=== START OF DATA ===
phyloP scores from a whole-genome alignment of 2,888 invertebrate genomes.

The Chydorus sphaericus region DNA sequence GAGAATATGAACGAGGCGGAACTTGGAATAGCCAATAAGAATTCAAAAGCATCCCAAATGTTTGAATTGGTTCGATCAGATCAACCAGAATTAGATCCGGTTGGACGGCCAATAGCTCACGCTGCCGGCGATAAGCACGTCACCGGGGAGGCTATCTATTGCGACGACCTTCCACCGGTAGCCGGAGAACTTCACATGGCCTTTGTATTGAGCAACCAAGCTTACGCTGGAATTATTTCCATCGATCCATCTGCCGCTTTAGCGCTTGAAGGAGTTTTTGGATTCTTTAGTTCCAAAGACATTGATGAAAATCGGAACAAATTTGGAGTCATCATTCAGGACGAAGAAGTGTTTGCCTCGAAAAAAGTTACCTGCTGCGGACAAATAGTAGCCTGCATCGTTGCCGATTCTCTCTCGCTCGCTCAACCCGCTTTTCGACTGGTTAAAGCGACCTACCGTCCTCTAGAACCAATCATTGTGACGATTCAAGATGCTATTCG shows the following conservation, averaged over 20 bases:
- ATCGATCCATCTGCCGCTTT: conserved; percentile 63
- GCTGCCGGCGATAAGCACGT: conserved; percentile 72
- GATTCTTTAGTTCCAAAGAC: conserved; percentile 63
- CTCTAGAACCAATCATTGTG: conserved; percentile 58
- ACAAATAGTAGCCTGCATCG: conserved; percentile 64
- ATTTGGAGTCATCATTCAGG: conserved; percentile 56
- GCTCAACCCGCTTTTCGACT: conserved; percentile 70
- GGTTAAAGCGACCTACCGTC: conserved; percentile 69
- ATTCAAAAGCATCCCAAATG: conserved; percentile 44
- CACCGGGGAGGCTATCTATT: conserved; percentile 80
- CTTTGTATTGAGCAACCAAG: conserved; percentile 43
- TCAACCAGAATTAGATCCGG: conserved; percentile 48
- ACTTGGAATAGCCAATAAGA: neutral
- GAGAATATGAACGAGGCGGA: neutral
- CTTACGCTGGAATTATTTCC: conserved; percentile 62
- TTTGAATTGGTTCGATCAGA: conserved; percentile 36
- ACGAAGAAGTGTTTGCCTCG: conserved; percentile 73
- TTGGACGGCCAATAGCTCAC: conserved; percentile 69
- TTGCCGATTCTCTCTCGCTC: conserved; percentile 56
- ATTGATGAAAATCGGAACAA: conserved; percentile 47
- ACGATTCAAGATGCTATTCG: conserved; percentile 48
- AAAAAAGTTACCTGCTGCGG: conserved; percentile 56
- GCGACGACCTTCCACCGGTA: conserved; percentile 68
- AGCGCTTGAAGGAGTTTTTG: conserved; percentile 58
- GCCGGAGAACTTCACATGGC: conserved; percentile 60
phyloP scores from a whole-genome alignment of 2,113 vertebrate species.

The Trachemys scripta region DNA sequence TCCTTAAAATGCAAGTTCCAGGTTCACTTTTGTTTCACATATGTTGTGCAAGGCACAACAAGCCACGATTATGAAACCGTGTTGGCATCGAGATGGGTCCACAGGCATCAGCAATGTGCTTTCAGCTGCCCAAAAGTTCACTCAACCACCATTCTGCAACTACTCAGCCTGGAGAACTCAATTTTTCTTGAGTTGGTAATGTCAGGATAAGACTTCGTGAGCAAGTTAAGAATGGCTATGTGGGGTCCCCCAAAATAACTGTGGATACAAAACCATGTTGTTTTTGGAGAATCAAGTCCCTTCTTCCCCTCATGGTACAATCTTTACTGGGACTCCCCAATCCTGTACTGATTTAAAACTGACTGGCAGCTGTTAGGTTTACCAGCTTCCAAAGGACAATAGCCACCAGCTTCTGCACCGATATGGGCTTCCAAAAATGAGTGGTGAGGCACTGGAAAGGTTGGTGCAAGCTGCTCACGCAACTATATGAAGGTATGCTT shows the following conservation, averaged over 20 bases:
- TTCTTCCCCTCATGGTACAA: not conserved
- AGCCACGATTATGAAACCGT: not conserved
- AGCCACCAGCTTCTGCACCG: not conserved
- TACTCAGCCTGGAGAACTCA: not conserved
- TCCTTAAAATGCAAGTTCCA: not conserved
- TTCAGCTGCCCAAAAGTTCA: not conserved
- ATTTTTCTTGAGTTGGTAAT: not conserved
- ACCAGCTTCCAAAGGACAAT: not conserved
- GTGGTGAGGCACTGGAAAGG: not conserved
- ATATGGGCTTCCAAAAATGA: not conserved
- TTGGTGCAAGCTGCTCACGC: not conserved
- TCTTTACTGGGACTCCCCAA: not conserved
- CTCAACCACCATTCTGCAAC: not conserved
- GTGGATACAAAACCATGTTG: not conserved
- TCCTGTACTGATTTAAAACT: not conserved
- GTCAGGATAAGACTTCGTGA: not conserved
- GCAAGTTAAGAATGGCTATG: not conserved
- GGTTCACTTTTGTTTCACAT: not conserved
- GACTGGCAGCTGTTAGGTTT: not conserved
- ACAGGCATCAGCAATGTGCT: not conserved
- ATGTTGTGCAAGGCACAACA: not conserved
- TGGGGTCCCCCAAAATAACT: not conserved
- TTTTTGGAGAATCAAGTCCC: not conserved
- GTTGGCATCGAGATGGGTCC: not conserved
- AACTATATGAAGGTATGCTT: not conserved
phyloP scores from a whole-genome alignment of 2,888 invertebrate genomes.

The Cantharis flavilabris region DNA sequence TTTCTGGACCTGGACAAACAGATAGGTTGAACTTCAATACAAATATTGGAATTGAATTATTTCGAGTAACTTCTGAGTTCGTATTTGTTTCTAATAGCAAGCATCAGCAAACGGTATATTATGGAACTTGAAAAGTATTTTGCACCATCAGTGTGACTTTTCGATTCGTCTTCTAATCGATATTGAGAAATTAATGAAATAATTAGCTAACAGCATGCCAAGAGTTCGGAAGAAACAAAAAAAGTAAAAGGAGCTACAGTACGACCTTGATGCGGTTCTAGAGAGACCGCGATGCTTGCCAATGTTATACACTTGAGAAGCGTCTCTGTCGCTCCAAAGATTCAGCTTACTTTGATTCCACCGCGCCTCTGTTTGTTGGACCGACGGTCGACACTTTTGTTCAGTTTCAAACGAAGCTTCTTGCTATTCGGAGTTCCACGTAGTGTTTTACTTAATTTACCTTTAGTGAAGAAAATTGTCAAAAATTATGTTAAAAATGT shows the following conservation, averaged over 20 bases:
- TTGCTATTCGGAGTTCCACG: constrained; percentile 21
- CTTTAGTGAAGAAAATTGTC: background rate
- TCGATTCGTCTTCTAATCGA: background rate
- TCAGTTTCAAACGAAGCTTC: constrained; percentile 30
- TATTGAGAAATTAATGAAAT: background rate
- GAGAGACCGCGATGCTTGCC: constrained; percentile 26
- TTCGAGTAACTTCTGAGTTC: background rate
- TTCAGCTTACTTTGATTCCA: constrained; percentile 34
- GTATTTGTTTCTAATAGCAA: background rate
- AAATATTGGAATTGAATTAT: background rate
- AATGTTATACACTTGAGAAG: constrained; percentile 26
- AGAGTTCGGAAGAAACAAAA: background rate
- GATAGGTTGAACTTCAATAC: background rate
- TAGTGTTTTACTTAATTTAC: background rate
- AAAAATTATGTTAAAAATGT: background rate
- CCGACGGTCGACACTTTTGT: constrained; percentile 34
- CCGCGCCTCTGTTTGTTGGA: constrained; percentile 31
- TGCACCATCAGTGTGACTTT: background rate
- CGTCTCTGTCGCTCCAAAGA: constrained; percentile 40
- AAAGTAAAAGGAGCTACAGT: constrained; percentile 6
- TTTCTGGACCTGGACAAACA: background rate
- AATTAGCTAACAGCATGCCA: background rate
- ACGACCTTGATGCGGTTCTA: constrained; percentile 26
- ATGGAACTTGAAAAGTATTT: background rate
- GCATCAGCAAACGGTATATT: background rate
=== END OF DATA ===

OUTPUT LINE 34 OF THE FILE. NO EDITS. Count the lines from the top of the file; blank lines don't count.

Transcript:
- TCCTTAAAATGCAAGTTCCA: not conserved